Michael Grant discusses the recent High Court decision in Procter v Procter and others  EWHC 1202.
This case involved a bitter dispute between family members over the ownership of both agricultural and non-agricultural land.
In relation to an earlier stage in the proceedings, a determination was made by the Court of Appeal that the three siblings (A, B and C) were joint tenants of a yearly periodic agricultural tenancy and were holding it on trust for a partnership which comprised just A and B.
Within minutes of the formal handing down of the Court of Appeal’s judgment, C served notice to quit to determine the periodic tenancy, contrary to A and B’s wishes.
The High Court was tasked with the duty of determining the notice’s validity, and to this end it was required to address four main questions:
1) Can one out of a number of joint tenants at law of a tenancy validly serve a notice to quit or is unanimity of the holders of the legal title required?
2) Did C owe fiduciary duties in connection with the tenancy as one of the trustees of the Partnership and did such duties extend to the service by her of a notice to quit?
3) If so, was service of such notice to quit a breach of fiduciary duty by C?
4) If so, can and should the Court “undo” the service?
The High Court
In relation to the first question, the High Court gave weight to recent authorities on this very issue, acknowledging that in principle a single joint tenant was capable of unilaterally terminating a tenancy. A periodic tenancy could only continue so long as all parties to the tenancy wished for that to be so, and therefore service of a notice to quit by one joint tenant would have the effect of destroying the unanimity of will between all parties. The service of a notice to quit was therefore seen as a “negative act”, which allowed for such unilateral determination. This is to be contrasted with certain “positive acts” which require the consent of all tenants, such as surrender, the exercise of a break clause, the exercise of an option to renew, and an application for relief from forfeiture.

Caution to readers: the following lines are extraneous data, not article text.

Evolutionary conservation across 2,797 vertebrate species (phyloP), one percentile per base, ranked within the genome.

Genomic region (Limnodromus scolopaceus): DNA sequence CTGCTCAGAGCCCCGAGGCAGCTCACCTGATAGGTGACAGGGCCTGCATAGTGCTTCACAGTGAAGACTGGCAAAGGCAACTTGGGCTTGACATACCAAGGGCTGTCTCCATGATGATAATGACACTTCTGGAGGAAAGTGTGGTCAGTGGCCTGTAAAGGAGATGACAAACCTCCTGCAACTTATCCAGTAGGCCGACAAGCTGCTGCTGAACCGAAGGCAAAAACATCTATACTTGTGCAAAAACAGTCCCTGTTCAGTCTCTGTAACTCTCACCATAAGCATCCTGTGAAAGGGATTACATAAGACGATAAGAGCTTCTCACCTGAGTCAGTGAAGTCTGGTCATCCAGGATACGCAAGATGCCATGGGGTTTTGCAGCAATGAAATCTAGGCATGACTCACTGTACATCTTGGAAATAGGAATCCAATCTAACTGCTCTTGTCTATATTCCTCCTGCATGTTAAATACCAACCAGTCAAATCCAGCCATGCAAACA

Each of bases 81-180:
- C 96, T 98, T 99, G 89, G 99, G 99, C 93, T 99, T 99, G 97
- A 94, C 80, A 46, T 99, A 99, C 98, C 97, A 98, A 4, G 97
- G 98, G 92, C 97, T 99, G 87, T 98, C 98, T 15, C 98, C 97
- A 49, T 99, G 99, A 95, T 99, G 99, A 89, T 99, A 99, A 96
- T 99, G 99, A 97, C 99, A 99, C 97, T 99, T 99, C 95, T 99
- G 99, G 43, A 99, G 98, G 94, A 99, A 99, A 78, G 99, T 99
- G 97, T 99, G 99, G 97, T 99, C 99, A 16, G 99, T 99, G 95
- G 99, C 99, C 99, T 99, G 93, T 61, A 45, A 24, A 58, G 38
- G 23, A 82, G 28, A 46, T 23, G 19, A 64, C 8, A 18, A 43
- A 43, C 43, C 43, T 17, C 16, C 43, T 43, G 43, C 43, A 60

In relation to both the second and third questions, as C was not a co-owner of the land but rather a joint tenant holding on trust (i.e. a trustee without co-ownership status), the High Court needed to ascertain the extent of C’s duties. On this point alone, it was found that the duties of a trustee in such a situation were different from those of a co-owner in equity. For example, whilst a co-owner has a right to refuse to take a new tenancy at the end of a period of the tenancy, no such right exists for a trustee without co-ownership status. The High Court said that C had a “fiduciary duty to act in the best interests of the Partnership, not to act for a collateral purpose (i.e. out of her own self-interest), to preserve the trust property which is in effect a periodic tenancy with an ability to prolong the same by not carrying out the step of serving a notice to quit, and to avoid a conflict between self-interest and duty.” Accordingly, it was held that C owed a fiduciary duty in connection with the tenancy, that such duties extended to the service of a notice to quit, and that such service was a breach of fiduciary duty as C “was not acting bona fide in the best interests of the Partnership and its partners when serving the notice to quit”.
In relation to the fourth question, this was not straightforward, bearing in mind that a notice to quit cannot be withdrawn once it has been served. The Court was invited to order C to withdraw the notice, or in the alternative to order non-reliance upon it, however such options were not seen to be appropriate under the circumstances and were therefore not adopted. Instead, the Court turned to a remedy which is found for both breach of contract and breach of trust/fiduciary duty, namely rescission. This had the effect of setting aside the notice to quit while allowing the periodic tenancy to continue uninterrupted.
Although the general rule is that notices to quit are incapable of being withdrawn once served, it would seem that they are not impervious to the remedy of rescission if served in breach of trust or fiduciary duty. As to whether rescission can be used as a remedy in the absence of any breach of trust/fiduciary duty remains to be seen, though there may now be attempts to rely on the same remedy where service of a notice to quit would be seen as inequitable/unconscionable under the circumstances. Time will tell.
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Michael Grant is a member of the Property and Housing teams at 42 Bedford Row and specialises in all aspects of residential and commercial property litigation.
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